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Commitment to continuing education pays off for ISU non-traditional student Amanda Bennett

May 4, 2017
Katie Damron, Arts and Letters CPI

For Amanda Bennett, receiving her diploma will not only represent the education she has gained at Idaho State, but it will also represent the sacrifices she has made to earn it. Bennett is a non-traditional student, a mother of two who went back to school to further her education. And that journey was not always an easy one.

Amanda Bennett portrait"I cried every day for the first two weeks of the semester,” Bennett said. “My husband had to keep talking me into it.”

Bennett managed her course load, home responsibilities and motherhood by taking nine credits per semester as a part-time student, and averaging her study time on campus to match that of a full-time student.

“When I was home, I was home,” said Bennett. “I didn’t want to be studying at home and taking away time from my boys. They were my priority when I was at home.”

Prior to her time at ISU, Bennett had worked in marketing for over eight years. So when she started school, she was drawn to a studying for a career path that would offer flexible hours. Bennett decided on graphic design initially, but didn’t find a passion there. Instead, she explored a different emphasis in the communication program.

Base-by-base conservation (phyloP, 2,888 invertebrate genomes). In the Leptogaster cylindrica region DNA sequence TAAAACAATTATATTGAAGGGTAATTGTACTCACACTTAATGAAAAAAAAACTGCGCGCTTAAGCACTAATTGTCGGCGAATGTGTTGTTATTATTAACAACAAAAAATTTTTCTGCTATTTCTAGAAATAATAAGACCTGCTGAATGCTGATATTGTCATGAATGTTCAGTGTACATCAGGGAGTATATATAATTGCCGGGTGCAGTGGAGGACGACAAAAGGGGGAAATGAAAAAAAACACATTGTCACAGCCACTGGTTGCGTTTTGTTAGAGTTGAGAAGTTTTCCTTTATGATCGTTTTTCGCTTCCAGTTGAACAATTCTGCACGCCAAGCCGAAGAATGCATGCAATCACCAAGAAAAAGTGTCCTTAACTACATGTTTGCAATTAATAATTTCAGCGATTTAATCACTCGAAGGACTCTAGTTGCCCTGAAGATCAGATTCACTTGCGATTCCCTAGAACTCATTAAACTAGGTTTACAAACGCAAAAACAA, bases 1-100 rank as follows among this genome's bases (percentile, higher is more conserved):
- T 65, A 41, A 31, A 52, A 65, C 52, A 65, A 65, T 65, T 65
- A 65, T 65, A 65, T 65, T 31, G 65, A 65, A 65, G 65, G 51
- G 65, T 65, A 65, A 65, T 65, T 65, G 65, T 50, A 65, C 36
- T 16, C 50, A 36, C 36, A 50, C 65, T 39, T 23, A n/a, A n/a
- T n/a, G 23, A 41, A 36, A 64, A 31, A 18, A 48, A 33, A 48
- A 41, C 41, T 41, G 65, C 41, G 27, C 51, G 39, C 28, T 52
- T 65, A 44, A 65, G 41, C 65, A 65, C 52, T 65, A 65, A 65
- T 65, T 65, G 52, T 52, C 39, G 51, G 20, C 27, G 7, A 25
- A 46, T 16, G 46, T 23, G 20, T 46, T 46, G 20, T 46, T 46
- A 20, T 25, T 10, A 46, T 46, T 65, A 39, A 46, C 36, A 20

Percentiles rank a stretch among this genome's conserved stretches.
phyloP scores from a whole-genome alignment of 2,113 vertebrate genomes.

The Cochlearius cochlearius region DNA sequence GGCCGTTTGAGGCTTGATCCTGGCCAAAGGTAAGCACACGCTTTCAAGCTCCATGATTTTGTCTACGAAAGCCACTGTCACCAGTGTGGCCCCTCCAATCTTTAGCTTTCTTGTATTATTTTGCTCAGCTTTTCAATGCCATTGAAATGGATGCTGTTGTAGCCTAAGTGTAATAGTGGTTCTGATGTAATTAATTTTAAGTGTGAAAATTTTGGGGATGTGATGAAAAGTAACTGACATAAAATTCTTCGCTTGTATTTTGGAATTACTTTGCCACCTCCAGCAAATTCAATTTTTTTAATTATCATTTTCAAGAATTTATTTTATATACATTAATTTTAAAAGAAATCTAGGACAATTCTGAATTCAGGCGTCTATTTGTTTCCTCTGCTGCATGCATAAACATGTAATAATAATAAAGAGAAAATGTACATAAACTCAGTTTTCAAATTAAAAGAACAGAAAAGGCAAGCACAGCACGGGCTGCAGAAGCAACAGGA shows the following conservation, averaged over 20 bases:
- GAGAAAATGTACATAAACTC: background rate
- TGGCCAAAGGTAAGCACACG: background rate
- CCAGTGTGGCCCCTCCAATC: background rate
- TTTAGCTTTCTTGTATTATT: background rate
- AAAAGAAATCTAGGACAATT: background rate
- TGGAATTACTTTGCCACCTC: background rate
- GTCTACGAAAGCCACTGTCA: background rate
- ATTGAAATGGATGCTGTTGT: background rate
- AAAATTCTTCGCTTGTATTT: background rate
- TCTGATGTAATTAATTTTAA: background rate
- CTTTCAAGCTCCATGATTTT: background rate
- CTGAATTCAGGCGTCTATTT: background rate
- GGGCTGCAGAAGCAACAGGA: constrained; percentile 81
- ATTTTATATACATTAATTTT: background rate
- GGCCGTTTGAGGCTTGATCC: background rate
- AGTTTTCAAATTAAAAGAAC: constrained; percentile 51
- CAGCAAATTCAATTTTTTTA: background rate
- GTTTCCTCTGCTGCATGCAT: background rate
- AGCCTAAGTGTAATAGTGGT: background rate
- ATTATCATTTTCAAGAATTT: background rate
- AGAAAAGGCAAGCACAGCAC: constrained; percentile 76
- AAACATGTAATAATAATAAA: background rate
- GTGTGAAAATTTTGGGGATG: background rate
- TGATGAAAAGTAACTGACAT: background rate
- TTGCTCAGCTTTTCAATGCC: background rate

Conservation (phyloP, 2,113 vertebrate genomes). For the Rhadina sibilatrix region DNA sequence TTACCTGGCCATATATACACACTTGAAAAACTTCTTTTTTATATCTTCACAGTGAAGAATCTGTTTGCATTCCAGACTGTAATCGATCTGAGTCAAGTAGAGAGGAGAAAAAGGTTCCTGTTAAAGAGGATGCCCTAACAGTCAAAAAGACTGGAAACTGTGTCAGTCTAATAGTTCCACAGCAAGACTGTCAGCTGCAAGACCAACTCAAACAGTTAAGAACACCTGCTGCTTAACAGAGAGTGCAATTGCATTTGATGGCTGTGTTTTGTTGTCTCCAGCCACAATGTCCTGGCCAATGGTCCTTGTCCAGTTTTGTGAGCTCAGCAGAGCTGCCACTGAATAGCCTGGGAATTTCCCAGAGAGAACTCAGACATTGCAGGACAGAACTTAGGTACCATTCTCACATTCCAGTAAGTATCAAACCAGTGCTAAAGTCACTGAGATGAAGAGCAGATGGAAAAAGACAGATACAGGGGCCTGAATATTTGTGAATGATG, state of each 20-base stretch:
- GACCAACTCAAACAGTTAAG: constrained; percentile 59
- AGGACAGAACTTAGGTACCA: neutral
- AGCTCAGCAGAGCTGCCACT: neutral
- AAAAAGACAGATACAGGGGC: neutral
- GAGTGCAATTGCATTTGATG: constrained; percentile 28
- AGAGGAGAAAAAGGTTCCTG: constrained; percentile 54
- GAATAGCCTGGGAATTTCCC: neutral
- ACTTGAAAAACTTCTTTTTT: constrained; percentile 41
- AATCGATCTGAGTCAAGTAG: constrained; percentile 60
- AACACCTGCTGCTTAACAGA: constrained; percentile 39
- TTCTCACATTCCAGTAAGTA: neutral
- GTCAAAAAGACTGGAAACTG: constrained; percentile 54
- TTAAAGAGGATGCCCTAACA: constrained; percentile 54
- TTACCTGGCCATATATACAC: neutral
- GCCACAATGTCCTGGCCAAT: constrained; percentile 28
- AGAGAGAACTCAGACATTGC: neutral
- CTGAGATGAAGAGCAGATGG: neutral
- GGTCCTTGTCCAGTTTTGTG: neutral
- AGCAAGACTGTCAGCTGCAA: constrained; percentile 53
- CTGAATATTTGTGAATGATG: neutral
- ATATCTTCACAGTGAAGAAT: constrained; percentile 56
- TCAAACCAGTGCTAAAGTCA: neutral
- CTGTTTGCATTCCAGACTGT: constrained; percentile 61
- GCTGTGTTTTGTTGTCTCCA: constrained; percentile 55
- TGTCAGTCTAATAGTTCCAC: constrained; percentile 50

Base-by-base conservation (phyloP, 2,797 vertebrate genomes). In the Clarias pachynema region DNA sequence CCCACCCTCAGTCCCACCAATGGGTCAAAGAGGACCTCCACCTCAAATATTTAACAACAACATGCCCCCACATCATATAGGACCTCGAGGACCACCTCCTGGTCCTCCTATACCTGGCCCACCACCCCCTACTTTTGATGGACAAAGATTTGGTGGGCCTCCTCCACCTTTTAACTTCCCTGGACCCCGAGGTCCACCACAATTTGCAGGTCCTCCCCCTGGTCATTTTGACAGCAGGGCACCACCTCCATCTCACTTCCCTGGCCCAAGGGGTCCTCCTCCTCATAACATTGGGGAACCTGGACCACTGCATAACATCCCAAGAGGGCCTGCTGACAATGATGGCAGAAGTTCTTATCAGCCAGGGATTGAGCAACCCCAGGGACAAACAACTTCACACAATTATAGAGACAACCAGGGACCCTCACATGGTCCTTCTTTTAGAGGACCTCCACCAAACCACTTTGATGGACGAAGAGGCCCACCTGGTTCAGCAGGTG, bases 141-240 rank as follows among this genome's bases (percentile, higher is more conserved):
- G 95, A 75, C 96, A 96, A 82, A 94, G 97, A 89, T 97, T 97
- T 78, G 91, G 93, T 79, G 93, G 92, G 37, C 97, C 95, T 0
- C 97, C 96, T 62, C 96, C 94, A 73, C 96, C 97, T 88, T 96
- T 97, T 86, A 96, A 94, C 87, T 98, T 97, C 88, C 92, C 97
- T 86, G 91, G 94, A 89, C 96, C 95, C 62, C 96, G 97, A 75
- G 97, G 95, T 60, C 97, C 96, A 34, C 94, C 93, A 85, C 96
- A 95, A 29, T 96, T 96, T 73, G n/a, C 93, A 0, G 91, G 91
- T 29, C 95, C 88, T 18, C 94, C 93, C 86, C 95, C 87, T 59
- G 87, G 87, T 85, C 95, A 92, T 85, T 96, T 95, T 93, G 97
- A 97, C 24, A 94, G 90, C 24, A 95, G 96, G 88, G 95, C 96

“Advertising felt natural,” said Bennett. “It was a great move for me and everything about advertising just clicked.”

Bennett chose ISU because of its close proximity and family ties. Her husband, Cory Bennett, is an associate professor for the College of Education. For Bennett, attending the local university did not compromise opportunity or quality of education.

“I have been pleased with the education I have gotten at Idaho State,” said Bennett. “The new CMP faculty have elevated the program, and I feel like I have gotten a great education here.”

Bennett has been accepted into the graduate program to study communication. Her desire to continue her education and maximize her skillset pushed her to pursue a graduate degree.

“I feel like I’m not done,” said Bennett. “I haven’t learned everything I want to learn. There is more to experience.”

One thing Bennett is most looking forward to in graduate school is connecting with students who are passionate about taking their education and experiences to the next level. She is excited to take classes that go more in-depth into the areas she enjoyed most in her undergraduate studies.

Bennett encourages non-traditional students to pursue their educations as well. Her advice to them is to find a balance that enables a strong commitment to school and to cultivate strong relationships with faculty and professors.

“It’s hard, but you’re never wasting your time if you put your time into school,” said Bennett.